Those of you that know me and my Mum know that we love to write a list. We also love a glass of prosecco or three and chatting until the early hours, swapping stories and laughing until our cheeks ache. Put these components together and the result is E challenging me to write a list about theatre secrets. I’ve been an actress for the last eight years, working in film, television and on stage, and feeling incredibly lucky to do what I do, so I felt well placed to accept the challenge.
From the middle of this often misunderstood business of mine, here are some secrets about a life in the theatre…
- Most actors/directors/stage managers are pretty superstitious. Maybe it’s the nature of what we do, using our overactive imaginations every day or the fact that we tend to work at night, or in the dark, but either way, most people who work in the theatrical industry support some form of superstition. Whether it’s a backstage ritual of passing the same actor each evening or getting your post show drink from the same bar each night, you’d be hard pressed to find someone who isn’t! I for one certainly never whistle in a theatre or speak the name of the “Scottish play”. I also get jittery if I don’t complete certain tasks by a set time, like getting my pin curls done before the warm up or finishing my dinner before certain members of the cast arrive at the theatre
- We all get nervous. Every so often, I’ll get chatting to someone who’ll congratulate me on my career, claiming: “oh I’d be too scared to go on stage each night.” Here’s the thing, we are scared. Not all the time but certainly if I’m feeling under-prepared or I haven’t had a good warm up backstage I am riddled with nerves – there’s that superstitious side of me again! Auditions are a big part of your life as an actor and they are like attending a super intense job interview after downing a cold brew coffee on an empty stomach. A job interview you have to attend numerous times a week, for a position that will only last a few months until you have to start the process again. Oh, the glamourous life!
- Getting to “stage kiss” a colleague is really not steamy in the slightest. Well, I suppose it could be if you’re both single and you fancy each other but nine times out of ten, this just isn’t the case. The art of choreographing a love scene is so technical, it stripes the smooch of any actual romance and after the thirteenth or fourteenth run through, the whole thing will feel as routine as a handshake. It is much the same on a film or television set except instead of sharing that intimate moment with an audience of 150, you get to share it with an entire crew instead. Mmm, sexy, right?
- We can see you! Yep, I myself have settled into my plush seat as an audience member and relaxed into that state of anonymity that a dark auditorium can bring, but I promise you, if you can see us, chances are that we on-stage folk can see you too, especially if you are seated in the front few rows. I’ve seen some bizarre behaviour in the audience over the years, my favourites being: drunk people who attempt to interact with the on-stage performers mid-scene; people falling asleep (although even I have done this on one occasion); and one memorable moment when a patron decided to order and then eat an entire pizza mid-show. Seriously, at least offer me a slice if I’m working so hard for you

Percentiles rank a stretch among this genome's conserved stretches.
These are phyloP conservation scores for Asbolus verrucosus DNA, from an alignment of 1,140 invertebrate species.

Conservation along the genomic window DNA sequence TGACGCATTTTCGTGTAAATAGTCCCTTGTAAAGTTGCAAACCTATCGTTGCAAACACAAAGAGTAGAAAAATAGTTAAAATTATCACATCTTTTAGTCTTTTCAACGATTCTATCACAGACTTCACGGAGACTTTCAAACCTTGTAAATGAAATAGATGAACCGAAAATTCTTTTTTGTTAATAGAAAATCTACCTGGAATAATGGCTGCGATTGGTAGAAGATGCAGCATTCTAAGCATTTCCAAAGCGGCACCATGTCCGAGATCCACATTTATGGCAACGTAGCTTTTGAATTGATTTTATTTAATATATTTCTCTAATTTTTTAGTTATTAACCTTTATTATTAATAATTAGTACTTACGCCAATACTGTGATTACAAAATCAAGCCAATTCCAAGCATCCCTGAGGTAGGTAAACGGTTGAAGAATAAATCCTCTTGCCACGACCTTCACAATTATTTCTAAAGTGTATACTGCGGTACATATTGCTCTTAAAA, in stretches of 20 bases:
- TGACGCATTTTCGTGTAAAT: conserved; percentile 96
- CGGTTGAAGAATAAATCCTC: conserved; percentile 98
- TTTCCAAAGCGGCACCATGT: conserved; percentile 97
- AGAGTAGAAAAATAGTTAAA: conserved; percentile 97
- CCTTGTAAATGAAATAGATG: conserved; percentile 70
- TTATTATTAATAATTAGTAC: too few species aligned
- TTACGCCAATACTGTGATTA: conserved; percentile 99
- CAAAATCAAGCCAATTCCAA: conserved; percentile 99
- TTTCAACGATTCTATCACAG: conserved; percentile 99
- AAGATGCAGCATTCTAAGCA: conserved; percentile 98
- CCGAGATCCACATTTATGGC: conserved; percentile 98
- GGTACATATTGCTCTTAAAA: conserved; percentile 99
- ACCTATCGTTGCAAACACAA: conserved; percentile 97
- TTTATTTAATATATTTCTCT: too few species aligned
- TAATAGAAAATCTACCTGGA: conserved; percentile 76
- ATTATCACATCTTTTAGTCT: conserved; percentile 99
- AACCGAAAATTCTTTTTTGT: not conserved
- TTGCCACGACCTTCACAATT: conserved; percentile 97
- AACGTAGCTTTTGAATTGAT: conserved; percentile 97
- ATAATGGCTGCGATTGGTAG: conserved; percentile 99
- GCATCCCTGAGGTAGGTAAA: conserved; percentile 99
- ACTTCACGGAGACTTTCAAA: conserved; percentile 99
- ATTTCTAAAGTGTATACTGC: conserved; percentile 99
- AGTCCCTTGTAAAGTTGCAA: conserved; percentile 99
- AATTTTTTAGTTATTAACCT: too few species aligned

- So many of the magical transformations you see on stage are done the old fashioned way. Quick changes in and out of costume are exactly that, a quick change. There is one change I had to make in Act One of the Phantom of the Opera for which I had 55 seconds. Six members of our hair and wardrobe department would silently gather in the wings, just off-stage, and use their many, super-talented hands to strip me of one set of costumes and wig and fasten me into another, while I tried to take quick sips of water before I was back onstage. All of this in near silence, in the darkness and with military precision. Everyone had an objective and would focus solely on completeing it. When I was appearing in the musical Cats, I was fortunate to play the role of Grizabella a number of times. Poor Griz had to effect a wig, costume and make up change all within the first thirty minutes of the show. This involved me slinking off stage (well, Grizabella is the glamour cat), then, once out of sight of the audience, running from the wings to my dressing room, taking parts of my costume off as I went. Once my wig was off, in a flurry of baby wipes, I had to clean my face and then reapply the character’s iconic bedraggled look. So long as I remained a cool cat, I always managed it.
God, I miss my job. Due to the pandemic it’s unlikely that my industry will be able to return to anything approaching normality before the New Year and even then, forgive the pun, I wonder about state of play. So many freelancers have been out of work for almost six months; our landscape has completely transformed. What I do know is that once we return, those first few weeks of performances are going to be a once in a lifetime experience. Keep your ghost lights burning and I
promise I will see you back in a theatre just as soon as we are permitted. ~L